On the way to our new place, there is a terrible turkey factory farm. TERRIBLE. One week we went by, saw the giant turkey house all filled with turkey faces, filled to the brim. And the next week, it was empty….except there were dead bodies of turkeys inside as we drove by, it was so sad. Everything about this farm is neat and tidy and enclosed, but we saw the evidence (feathers all over the doorways) of what had happened as the turkeys must have been collected to be taken to the processing plant, wherever that is. Terrifying and horrible. I come home to my peaceful, lovely birds and feel so good about giving them such a good life, free from stress, out in the sun and wind and having them able to live a normal bird life.
When we drove back home past this horrid place, I wanted pictures, but we were kind of freaked out to take drive-by pictures. But here’s what we saw: an older dude, with a bobcat – and his bobcat bucket was full of dead turkeys he was collecting from the giant factory farm shed. FULL. He was throwing them in right then as we slowly drove past. I hold no anger towards him- he is just serving a market that exists. For sliced, cheap deli turkey meat. And whatever else. The poor guy probably is living at poverty level after all his debts to build these giant barns to house the turkeys. The issue of how to feed the world better meat is still a question up in the air. If there were more small scale farmers raising food for the families they serve, we could do it, but it would require a different approach about meat consumption in general. There is a tendency to look at meat as being THE centerpoint of every single meal. This doesn’t have to be the case. Vegetarian-based food is easier and cheaper by far.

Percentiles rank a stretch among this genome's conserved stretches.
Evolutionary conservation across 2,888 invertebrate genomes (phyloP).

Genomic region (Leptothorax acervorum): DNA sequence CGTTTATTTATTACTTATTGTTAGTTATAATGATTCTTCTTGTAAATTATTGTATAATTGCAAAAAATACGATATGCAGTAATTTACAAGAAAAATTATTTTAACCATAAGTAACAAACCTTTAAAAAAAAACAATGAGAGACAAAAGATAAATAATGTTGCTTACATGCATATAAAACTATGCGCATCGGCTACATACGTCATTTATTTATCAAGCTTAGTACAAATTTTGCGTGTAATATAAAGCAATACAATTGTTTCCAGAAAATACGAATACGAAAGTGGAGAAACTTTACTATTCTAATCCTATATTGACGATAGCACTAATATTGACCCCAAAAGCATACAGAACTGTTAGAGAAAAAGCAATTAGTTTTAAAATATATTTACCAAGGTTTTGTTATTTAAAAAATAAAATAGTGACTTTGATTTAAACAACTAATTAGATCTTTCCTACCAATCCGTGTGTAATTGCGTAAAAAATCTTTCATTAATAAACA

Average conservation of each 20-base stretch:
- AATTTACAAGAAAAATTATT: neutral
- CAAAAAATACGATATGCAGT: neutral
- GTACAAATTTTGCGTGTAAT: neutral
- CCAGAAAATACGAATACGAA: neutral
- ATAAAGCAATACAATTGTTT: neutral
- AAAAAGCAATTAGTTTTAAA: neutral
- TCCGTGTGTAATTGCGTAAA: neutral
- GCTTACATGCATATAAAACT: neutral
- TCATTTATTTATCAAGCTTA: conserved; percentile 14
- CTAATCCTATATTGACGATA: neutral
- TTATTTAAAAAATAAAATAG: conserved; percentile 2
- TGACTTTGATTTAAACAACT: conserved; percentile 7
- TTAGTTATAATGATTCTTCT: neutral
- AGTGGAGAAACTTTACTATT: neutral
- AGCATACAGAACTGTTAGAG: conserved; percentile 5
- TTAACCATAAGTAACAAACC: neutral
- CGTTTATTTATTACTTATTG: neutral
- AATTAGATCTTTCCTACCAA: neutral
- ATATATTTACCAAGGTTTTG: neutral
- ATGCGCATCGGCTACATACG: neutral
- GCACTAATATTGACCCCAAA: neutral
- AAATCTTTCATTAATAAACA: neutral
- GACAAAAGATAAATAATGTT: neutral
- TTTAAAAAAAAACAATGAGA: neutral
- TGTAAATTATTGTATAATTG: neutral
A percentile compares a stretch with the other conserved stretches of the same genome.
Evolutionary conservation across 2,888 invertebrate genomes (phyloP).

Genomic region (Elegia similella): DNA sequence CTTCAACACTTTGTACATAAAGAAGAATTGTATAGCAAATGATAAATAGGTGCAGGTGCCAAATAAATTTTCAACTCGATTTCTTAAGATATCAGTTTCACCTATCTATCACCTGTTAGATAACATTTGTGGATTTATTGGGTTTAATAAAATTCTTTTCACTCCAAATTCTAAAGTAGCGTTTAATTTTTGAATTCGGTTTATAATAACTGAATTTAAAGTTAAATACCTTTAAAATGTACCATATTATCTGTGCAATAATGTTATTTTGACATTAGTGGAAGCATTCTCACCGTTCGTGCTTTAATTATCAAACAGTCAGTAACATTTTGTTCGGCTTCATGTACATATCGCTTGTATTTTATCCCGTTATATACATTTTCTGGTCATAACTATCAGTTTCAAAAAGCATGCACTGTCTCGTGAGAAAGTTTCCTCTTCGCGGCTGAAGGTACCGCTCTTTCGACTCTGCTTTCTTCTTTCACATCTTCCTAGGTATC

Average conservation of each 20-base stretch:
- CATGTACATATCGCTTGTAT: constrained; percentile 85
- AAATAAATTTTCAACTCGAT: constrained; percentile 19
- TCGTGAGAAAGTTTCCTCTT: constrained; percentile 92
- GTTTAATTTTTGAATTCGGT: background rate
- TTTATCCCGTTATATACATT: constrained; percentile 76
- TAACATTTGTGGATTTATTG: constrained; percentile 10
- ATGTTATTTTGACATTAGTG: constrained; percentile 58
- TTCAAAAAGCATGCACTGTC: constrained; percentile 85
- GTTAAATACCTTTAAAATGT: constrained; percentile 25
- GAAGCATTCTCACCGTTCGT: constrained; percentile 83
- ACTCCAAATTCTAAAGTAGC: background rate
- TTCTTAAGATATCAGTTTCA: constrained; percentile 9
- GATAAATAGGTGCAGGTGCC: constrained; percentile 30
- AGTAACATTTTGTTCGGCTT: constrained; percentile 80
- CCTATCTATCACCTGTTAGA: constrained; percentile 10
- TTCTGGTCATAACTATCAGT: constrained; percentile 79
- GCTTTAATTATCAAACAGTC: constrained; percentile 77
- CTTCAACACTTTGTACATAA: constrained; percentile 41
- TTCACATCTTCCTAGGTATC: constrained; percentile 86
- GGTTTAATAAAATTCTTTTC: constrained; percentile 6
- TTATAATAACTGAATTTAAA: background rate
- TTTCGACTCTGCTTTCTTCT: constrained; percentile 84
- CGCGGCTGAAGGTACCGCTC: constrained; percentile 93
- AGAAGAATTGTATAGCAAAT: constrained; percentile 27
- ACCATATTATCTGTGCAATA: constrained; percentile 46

I like to eat meat, no denying it. I don’t eat meat off my farm, not from animals I don’t know. You can start by being particular about the producers and go from there. Not everyone can raise their own meat, but you can find compassionate people who can do that for you, and support them. You can stop buying and supporting the opposite situation. Like I said, that guy with his little factory farm is only doing this cuz it brings in income that comes from DEMAND. If he knew he could raise less turkeys in a better scenario for them, with more money for him, well, this would make the world a better place. Sort of idealistic, but really though, it only takes the consumers to tell him that. One thing is that the old-school farmers may not be open to new ideas, but they may be. The focus needs to be the new farmers who ARE changing things, doing it right, raising animals correctly and humanely and consciously for you. Find them, support them, and help them thrive= eating better for everything.